In far too many companies, sales teams have stopped even expecting marketing to deliver real opportunities – and marketing teams know that sales won’t follow them up anyway.
The knee-jerk response to the lack of sales and marketing alignment is typically to blame the other side. “Marketers don’t get the right leads and waste time and resources we could have used to make more money.” Or, “Sales people are lazy and short-sighted, spending all their time focused on only the obvious wins.”
If that last line stung, it’s worth noting that the one before it stings too. Which is why the most rational response to poor sales and marketing alignment is to tackle the resentment. The trouble is, you can’t solve a problem if you don’t accept there’s one worth solving.
Watch this fun and insightful video to see if the problem rings true for you. You'll soon realise that sales and marketing alignment is easier than you think.
Perhaps the most common of sales complaints about marketing is that the leads coming through are just plain useless. “If they aren’t completely uninterested in buying, they’re months away from being ready to make a decision.” The view is that unqualified and irrelevant leads are a result of marketing incompetence.
But the massive waste of time caused by unproductive prospecting is completely avoidable – so long as your salespeople are willing to help marketing set the parameters and qualifications that constitute the right kind of lead. That is good lead management.
Another common symptom of misalignment is the voice of an exasperated salesperson demanding better enablement content from marketing. It’s an interesting symptom too because it reveals why, despite the clear differences in approach, both business units acknowledge the fact that they need each other to make deals happen.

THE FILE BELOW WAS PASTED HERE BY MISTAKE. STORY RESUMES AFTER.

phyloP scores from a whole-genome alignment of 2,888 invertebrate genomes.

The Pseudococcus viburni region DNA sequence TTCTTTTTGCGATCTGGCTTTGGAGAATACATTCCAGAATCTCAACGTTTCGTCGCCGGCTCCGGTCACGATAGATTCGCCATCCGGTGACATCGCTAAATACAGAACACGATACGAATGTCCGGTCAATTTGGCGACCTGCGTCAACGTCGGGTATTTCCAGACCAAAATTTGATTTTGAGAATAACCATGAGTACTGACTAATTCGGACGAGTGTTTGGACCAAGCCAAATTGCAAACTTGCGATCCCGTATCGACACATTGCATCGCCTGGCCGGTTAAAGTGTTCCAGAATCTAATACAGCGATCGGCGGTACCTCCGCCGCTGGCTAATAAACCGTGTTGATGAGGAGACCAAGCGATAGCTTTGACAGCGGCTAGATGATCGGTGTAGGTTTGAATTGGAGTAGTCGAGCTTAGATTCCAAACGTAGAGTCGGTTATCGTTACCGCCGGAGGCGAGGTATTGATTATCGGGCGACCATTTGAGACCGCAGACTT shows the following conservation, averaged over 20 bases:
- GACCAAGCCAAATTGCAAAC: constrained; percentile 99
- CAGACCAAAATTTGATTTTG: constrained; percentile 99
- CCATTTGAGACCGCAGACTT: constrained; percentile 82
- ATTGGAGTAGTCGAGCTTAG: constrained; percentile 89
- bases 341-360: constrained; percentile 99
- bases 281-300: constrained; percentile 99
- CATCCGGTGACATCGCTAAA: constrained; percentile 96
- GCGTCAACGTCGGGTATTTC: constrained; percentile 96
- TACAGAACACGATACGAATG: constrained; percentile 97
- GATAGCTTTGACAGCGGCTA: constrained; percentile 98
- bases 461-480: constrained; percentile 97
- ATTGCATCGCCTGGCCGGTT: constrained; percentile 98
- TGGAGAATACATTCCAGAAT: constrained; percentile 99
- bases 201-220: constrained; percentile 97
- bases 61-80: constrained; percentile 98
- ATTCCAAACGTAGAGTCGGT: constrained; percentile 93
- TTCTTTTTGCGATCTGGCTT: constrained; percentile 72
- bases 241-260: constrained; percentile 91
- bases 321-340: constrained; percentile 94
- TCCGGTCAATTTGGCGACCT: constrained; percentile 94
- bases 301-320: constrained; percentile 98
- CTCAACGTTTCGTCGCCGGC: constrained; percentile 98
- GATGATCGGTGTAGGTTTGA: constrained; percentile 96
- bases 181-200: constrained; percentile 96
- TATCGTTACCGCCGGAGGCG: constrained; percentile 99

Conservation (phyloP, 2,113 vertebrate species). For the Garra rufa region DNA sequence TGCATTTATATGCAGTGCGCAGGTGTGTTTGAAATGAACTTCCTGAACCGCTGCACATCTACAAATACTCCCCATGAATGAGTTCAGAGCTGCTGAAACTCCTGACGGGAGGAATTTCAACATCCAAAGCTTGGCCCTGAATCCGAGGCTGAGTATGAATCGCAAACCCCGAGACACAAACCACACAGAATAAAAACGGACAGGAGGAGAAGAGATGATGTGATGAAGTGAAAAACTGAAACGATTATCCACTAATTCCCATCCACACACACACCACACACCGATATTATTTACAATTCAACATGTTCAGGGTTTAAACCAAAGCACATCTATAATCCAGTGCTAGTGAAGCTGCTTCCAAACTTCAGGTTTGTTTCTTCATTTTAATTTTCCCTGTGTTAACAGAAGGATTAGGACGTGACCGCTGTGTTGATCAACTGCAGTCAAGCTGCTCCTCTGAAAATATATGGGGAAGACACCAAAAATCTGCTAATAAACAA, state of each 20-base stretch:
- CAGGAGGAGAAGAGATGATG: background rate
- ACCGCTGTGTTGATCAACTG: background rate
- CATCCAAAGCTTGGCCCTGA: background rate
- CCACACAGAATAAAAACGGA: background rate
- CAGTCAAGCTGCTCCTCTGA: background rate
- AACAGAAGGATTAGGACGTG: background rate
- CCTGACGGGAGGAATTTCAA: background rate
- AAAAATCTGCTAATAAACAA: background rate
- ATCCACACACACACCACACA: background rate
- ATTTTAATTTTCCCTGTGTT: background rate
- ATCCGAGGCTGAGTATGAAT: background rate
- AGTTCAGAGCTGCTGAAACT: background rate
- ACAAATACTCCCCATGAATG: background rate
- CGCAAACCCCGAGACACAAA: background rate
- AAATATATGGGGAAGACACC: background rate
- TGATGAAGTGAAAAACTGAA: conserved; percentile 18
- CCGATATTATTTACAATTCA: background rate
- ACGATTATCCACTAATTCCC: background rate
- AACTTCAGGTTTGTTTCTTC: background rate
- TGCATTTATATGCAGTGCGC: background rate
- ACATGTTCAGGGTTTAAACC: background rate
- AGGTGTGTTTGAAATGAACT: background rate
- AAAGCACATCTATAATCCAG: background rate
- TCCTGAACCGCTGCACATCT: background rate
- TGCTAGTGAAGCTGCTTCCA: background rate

But when your salespeople and sales management have a view of what content is needed to seal the deal that conflicts with marketing’s, the clash typically ends in a stalemate. The only way around this chicken-and-egg argument about marketing content is to reconcile the conflicting views so that everyone gets what the organisation needs.
Here’s a scenario: marketing sends sales a batch of leads. Some turn out to be convertible and some turn out to be a waste of time. In a misaligned organisation, sales has no way of categorising the disqualified leads into ‘lost deals’, ‘not ready’ and ‘mid-contract with competitor’. As a result, marketing has no way of knowing how to recycle the leads and sales is left pursuing cold lead after cold lead after cold lead.
Which means that after an opportunity hits a wall, all contact is lost. If a lead isn’t ready now, sales won’t be able to get in touch when they’re ready later. And if a lead is mid-contract with another vendor, sales won’t get a shot at the prospect when that contract is up for renewal. The opportunity cost of misalignment far outweighs the real cost of alignment.
If there’s one thing that all salespeople will be proud of, it’s their ability to adapt to a situation and make the most of it. But the trouble with misaligned business development is that it motivates even the most motivated salespeople to settle for the costly, inconvenient and downright ineffective mess of a relationship they have with marketing.
The most important thing you need to know about alignment is that it isn’t some kumbaya-let’s-hold-hands approach to business that ignores the competitive reality an enterprise exists in. It’s simply the most effective way to ensure salespeople get the job done.
And it’s incredibly easy to achieve. You just have to want it.
To help get your sales & marketing teams working closer together, we've put together this simple 5-step guide: Sales and Marketing Alignement Made Easy.